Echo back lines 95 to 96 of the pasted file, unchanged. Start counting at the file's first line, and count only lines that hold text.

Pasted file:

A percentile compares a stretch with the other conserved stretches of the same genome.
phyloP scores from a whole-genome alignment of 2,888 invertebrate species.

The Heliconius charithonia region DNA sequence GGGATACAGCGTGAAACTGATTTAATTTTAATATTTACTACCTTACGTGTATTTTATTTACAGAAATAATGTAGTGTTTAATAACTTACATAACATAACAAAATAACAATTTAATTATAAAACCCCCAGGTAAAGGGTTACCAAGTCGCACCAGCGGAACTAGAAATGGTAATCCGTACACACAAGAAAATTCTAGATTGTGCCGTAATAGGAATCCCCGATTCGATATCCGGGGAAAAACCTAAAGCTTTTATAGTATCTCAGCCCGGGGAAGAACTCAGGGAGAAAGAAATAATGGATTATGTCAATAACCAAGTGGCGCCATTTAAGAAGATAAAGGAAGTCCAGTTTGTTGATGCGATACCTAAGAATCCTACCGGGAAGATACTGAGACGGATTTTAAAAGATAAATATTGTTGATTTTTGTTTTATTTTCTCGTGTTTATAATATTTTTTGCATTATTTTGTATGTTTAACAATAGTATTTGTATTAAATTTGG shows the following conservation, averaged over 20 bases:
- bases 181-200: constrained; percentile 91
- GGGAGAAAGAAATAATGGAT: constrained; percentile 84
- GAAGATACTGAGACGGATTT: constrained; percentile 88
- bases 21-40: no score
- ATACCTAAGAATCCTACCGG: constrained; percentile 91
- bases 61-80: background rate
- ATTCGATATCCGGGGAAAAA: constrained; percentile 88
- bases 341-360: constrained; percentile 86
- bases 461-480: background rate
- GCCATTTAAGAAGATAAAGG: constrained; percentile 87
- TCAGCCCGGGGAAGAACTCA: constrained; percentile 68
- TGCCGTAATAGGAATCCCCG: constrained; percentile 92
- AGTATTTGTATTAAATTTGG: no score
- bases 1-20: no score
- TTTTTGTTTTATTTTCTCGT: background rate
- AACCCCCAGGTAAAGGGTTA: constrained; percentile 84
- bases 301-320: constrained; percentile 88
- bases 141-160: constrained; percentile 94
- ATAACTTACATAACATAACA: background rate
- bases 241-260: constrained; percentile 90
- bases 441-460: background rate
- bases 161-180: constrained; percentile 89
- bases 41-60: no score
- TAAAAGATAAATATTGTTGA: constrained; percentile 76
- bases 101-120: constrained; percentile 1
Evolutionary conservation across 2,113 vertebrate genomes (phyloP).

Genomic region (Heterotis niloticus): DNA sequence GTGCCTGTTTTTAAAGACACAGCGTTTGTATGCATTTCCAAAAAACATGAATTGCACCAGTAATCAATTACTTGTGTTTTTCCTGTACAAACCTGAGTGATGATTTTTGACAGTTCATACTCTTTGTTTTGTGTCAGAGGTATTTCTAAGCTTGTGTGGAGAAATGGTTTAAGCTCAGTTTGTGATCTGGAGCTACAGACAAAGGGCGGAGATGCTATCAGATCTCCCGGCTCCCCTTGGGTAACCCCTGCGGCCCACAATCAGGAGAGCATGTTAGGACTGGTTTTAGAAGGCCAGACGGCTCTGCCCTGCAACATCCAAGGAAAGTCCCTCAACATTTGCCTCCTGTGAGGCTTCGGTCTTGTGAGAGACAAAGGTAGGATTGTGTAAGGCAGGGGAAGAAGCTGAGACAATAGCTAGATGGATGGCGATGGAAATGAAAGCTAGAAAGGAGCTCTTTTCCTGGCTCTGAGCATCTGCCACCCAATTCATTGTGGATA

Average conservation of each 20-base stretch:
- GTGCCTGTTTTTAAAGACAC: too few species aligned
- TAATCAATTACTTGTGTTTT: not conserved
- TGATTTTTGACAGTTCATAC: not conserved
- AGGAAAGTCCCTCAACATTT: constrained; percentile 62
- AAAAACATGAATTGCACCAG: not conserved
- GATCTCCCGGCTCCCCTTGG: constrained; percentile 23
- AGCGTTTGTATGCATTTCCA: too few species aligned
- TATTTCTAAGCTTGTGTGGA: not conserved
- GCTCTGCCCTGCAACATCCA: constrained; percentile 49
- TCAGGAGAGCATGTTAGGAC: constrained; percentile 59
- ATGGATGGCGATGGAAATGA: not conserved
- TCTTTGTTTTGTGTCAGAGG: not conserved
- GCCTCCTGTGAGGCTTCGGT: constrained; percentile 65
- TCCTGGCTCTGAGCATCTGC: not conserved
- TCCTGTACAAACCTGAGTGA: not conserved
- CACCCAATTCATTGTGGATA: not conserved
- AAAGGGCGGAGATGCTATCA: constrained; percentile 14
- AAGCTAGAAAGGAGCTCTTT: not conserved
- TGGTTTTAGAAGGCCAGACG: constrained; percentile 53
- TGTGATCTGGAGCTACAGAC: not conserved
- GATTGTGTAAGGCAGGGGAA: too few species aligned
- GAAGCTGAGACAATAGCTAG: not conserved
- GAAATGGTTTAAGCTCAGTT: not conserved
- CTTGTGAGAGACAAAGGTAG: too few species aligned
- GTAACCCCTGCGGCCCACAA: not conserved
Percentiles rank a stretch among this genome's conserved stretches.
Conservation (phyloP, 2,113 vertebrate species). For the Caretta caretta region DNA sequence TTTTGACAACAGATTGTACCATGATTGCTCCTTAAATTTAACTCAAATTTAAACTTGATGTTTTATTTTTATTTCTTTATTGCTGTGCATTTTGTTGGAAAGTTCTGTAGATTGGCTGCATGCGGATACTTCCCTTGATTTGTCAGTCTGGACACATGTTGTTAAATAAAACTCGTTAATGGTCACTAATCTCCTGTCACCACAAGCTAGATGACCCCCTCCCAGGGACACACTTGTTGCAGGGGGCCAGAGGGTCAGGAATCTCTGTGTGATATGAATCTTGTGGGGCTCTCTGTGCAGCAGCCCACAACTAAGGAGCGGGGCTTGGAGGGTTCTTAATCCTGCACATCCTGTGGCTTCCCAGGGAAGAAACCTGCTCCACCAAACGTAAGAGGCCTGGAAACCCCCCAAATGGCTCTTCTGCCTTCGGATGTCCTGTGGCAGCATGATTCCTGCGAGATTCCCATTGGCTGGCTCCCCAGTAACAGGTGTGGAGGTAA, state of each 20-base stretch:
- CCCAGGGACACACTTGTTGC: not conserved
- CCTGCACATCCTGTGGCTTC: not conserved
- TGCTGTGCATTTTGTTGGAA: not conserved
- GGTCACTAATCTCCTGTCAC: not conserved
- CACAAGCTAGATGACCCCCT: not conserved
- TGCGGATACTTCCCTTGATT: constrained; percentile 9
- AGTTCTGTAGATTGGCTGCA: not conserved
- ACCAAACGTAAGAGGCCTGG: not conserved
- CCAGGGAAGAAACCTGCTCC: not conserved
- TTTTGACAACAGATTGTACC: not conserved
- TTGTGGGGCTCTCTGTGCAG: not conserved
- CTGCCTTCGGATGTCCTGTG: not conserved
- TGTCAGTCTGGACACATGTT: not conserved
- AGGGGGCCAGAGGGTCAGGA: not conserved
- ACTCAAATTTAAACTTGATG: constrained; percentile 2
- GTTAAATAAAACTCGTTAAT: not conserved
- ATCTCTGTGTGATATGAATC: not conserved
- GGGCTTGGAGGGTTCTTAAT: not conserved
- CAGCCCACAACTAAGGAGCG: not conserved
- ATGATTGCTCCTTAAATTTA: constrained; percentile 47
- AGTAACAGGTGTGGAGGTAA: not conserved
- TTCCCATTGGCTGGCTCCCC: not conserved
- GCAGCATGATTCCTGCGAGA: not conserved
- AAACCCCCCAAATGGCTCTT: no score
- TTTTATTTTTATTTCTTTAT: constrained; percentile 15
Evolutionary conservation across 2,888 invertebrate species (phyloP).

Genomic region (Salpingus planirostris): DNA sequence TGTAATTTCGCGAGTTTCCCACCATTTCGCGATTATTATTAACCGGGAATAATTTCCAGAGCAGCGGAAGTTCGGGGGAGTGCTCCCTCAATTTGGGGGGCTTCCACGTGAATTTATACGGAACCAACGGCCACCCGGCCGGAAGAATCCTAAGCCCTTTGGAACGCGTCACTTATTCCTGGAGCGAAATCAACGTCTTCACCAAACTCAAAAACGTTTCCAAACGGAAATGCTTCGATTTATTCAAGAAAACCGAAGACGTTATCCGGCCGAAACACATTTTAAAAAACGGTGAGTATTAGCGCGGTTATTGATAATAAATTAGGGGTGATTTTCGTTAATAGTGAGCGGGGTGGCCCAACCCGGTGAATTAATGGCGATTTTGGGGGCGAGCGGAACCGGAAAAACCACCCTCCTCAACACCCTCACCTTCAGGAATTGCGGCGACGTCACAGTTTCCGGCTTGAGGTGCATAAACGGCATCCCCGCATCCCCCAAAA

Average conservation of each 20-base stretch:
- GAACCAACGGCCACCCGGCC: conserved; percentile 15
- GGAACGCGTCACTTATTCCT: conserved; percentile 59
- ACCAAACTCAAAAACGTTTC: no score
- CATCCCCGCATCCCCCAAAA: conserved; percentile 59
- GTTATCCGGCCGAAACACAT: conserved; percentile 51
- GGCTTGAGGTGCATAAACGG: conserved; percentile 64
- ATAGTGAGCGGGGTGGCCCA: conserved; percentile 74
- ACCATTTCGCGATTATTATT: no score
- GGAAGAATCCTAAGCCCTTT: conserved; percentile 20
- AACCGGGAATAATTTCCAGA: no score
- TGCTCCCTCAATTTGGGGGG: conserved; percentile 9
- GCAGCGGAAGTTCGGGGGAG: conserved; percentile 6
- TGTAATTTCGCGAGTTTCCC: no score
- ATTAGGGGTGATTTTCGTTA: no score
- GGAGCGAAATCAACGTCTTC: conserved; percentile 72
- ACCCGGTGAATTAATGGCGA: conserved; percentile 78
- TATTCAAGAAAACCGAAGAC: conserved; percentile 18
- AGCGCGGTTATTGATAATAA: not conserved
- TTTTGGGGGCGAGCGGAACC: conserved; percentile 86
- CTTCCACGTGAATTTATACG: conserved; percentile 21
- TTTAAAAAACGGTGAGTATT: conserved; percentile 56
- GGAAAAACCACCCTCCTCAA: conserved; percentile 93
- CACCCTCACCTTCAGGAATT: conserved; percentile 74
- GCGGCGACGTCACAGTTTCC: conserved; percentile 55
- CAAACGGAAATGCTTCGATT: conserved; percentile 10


- GGAAGAATCCTAAGCCCTTT: conserved; percentile 20
- AACCGGGAATAATTTCCAGA: no score